IVINS — From a coyote framed in shimmering silver leafing to birds at a dinner party, this artist’s paintings have been featured in exhibitions all over the world.
As the sun shines through the large window panes of Kimberly Beck’s Kayenta home, the vast red mountain landscape appears larger than life. A chipmunk curiously approaches as a chirping bird echoes in the distance.
“This mountain looks like a little boy lying down with his hands on his tummy,” Beck said, pointing at the sandstone mountains through the window. “You can see the silhouette at night and it just helps you go to sleep.”
Beck’s 13-year art career began in Michigan, where she attended college with a major in English Literature. That’s where she took her first formal drawing class as an elective. And it ignited a fire.
“By the time I graduated college, I really wanted to do art,” Beck said. “I loved it. I’ve always sewn and been a maker and somebody who loved to do things with my hands.”
She continued her education at the California College of the Arts in Oakland. After taking an animal drawing class, she became excited about drawing natural subjects. Sketching taxidermied animals at the Natureal History Museum, she began to understand the anatomy of animals and birds.
After finding herself impatient with drawing, she took to a big brush and a bigger canvas, which allowed her to get her message out faster. She worked for The Nature Company in Berkeley, California, creating artwork that was repurposed as posters, greeting cards, t-shirts and umbrellas. Her work included garden birds, hummingbirds, insects, raccoons, owls and large cats. At that time, she focused on painting with watercolor and drawing on top with colored pencils.
After a move to Chicago, she began oil painting in 2011. Living downtown allowed her to paint figuratively in an art space that provided live models every day of the week.
“It was a very different landscape and lighting,” Beck said about her 30 years in Chicago. “The Midwest has this gray sky light. It’s kind of like a cool, sheltering kind of light.”
She moved to Kayenta, where she became inspired by another artist who used gold and silver leafing. She began adding gold and silver leaf elements and backgrounds to her oil paintings to elevate the stature of the subjects and add reflective light to the surface. In some pieces, she uses the leaf conceptually to represent something symbolic such as a road, a body of water, or a night sky.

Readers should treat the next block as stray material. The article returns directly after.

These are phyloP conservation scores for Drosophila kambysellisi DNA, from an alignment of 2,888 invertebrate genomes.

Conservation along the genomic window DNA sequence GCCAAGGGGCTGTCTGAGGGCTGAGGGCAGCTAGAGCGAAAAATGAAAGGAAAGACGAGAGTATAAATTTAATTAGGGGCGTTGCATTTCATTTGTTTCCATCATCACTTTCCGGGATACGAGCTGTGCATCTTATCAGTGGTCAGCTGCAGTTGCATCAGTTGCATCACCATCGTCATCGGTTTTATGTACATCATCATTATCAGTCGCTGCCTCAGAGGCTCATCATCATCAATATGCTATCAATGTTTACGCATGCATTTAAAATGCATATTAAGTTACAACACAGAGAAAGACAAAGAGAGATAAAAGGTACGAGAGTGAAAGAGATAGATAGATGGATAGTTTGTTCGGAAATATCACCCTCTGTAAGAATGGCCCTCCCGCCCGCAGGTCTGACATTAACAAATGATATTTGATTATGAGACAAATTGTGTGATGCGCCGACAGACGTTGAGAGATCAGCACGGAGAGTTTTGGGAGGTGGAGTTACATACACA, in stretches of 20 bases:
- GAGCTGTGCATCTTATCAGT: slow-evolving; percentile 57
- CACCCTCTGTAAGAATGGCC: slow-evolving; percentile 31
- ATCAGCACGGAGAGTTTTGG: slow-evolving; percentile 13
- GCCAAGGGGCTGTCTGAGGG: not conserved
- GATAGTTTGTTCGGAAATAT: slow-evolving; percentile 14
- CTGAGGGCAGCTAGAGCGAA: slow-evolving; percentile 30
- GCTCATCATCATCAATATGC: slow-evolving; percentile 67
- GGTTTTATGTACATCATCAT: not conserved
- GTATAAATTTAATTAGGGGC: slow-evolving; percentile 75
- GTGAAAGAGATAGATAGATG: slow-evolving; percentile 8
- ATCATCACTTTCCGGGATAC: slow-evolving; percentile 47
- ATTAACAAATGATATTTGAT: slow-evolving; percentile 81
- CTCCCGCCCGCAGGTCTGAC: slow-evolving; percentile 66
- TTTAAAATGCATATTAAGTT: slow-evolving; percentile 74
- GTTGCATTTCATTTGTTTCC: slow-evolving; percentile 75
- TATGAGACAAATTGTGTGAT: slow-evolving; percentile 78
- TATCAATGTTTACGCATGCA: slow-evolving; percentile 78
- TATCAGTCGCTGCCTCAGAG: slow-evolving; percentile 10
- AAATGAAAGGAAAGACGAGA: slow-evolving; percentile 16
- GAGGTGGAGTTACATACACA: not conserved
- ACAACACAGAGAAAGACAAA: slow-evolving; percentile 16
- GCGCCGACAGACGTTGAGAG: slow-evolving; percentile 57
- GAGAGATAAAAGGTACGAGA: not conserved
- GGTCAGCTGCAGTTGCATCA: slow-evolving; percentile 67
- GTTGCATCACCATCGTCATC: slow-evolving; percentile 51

“People just love it,” she said. “I think it’s because it’s contemporary, and it puts more focus on the animal. But it also elevates nature a little bit, much like gold and silver being used in medieval times for spiritual subjects.”
All of her animal paintings come from images she photographs herself. She currently has over 16,000 of her own photographs to work with which are organized in albums by animal species. She pieces together different images to create something new. For her, it’s about the story of what she saw and how she can express the behavior of the animal subject.
Many of her paintings represent man living side by side with nature, how the two intermingle and how difficult it can be. Instead of painting humans, she paints symbolic representations, such as a bird perched on top of a rusty pipe.
“It’s this unusual idea of the bird molting just like the metal is changing and we have to adapt,” she said, pointing at a painting. “We have to learn how to live with each other. And that’s one of my favorite paintings.”
Right after she started oil painting, she applied to the international exhibition “Birds and Art” – an extremely difficult show to get into. Out of thousands of applicants, the winners were narrowed down to 100, and she was one of them. The show confirmed that she could specifically be a wildlife artist and combine her passion for environmental concerns with her artwork. It also gave her a name and credibility, launching her oil painting career.
“I am personally renewed daily by my experiences in nature,” Beck said. “I hope you can feel my passion for the beautiful creatures with whom we share our world and that you are inspired to do what you can to protect their habitats and ensure their presence for generations to come.”
For more information on Kimberly Beck’s Fine Art, visit her website. Follow her work on Facebook and Instagram. Art can be seen inside Sunset Framer at 929 W. Sunset Blvd #2 in St. George. Printwork and cards are available at Juniper Sky in Kayenta at 851 Coyote Gulch Court in Ivins.
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